The surf scoters’ diet includes mollusks, crustaceans, some plant material, small fish, herring spawn and aquatic insects, which are caught by diving and using their specially adapted bill.
Surf scoter breeding
Population numbers are not well understood but generally are believed to be in decline. For example, in 1987, around 30,000 birds were estimated as wintering in the San Francisco Bay, whereas that number has fallen to around 3,000 in recent years. Even so, rough global estimates estimate around 500,000 individual birds, but with numbers falling. Reasons for the decline are unclear but probably includes global warming that is reducing the size of their breeding grounds, increased development in urbanized estuaries, contamination and pollutants affecting reproduction, invasive species affecting the food chain, and individuals falling prey to bald eagles, river otters, orcas, and sea lions.
Even so, they are a delight to watch as they congregate together, bob as black specks on the water, plunge head-first to catch their prey, and fly short distances to improve their foraging success. Sometimes they are not alone.
It should be noted that there are two other types of scoter resident in North America, the black scoter and the white-winged scoter. Both are nearly circumpolar in their distribution north of the Equator, and in Europe there is also the common scoter and velvet scoter. Until 2009 the Eurasian common scoter and the North American black scoter were considered the same species but are now recognized as separate species. Similarly, the Eurasian velvet scoter and the North American white-winged scoter have been considered the same species.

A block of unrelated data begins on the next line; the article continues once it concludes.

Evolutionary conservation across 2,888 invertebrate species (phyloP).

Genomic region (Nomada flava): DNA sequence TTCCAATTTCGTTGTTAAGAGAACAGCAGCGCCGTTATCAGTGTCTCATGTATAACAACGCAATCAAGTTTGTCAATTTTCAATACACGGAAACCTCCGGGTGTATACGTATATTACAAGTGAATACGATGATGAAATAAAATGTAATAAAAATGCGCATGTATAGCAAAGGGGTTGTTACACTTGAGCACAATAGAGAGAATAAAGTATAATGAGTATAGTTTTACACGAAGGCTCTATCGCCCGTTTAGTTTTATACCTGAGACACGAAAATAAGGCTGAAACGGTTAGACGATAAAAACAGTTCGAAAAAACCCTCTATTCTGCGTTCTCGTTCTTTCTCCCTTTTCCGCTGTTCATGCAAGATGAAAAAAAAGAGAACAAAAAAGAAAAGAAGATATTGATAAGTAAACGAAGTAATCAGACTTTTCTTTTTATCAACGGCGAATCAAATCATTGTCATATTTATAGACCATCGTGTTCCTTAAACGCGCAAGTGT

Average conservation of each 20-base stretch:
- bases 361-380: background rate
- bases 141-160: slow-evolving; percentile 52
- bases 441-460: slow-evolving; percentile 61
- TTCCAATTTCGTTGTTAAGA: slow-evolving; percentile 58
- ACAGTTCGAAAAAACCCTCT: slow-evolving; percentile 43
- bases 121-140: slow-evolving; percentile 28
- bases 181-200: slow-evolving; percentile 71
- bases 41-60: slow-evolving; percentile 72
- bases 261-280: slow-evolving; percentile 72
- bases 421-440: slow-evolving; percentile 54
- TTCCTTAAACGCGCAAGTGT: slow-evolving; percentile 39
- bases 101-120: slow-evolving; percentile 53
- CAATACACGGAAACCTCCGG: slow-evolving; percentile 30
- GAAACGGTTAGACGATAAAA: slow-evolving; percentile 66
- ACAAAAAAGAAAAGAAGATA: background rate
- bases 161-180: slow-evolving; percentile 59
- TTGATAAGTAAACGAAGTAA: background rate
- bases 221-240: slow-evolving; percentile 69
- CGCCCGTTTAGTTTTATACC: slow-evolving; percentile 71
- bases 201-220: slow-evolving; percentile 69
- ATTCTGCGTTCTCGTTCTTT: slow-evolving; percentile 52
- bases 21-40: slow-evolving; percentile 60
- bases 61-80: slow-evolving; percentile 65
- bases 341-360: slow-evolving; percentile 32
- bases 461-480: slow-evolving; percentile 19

The black scoter adult male is all black and characterized by a bulbous bill that is mostly yellow. The female looks like a female surf scoter, but with more extensive pale areas on its cheeks and neck. The white-winged male is mostly silken black with large white patches on its wings, an orange-red bill, and a white comma-shaped patch around the eyes. The female is dark brown, lighter below, with two smudgy white facial patches and white wing patches.
Additionally, it is not unusual to have other species of duck mixed in with flocks of scoters. Two species of duck that are primarily black and white, and might cause confusion, are the goldeneye and bufflehead. The goldeneye is medium sized, has a much smaller bill that is blackish in color, has an iridescent green head, a white spot behind the bill, and its neck and underparts are white, unlike the dark feathers of the scoter; females have a warm brown head and a yellow spot at the end of their bill.
The male bufflehead is conspicuously white and black, with a white chest and flanks, an iridescent purple-green head and throat, and a large white patch on the back of the head. The female is brownish with a single white patch on the cheek.
Finally, do not confuse scoters with the much smaller American coot that is dark brown, other than for its white bill tipped in black. Also, it prefers fresh-water lakes, ponds and rivers rather than marine water.
Hopefully, we will spend more time in the future studying and increasing our knowledge of these spirited sea ducks, and protecting their numbers. Progress has been made with establishing procedures for oil spills. Much has been learned as a result of several major spills: the 1967 Torrey Canyon disaster off the coast of southern England that released 25 to 35 million gallons of crude oil; the Amoco Cadiz incident off the northern French coast in March 1978 that released nearly 60 million gallons, killing an estimated 20,000 birds; the Santa Barbara catastrophe of 1969 that spilled up to 4.2 million gallons of oil; and the Exxon Valdez 1989 incident that leaked about 11 million gallons of crude oil.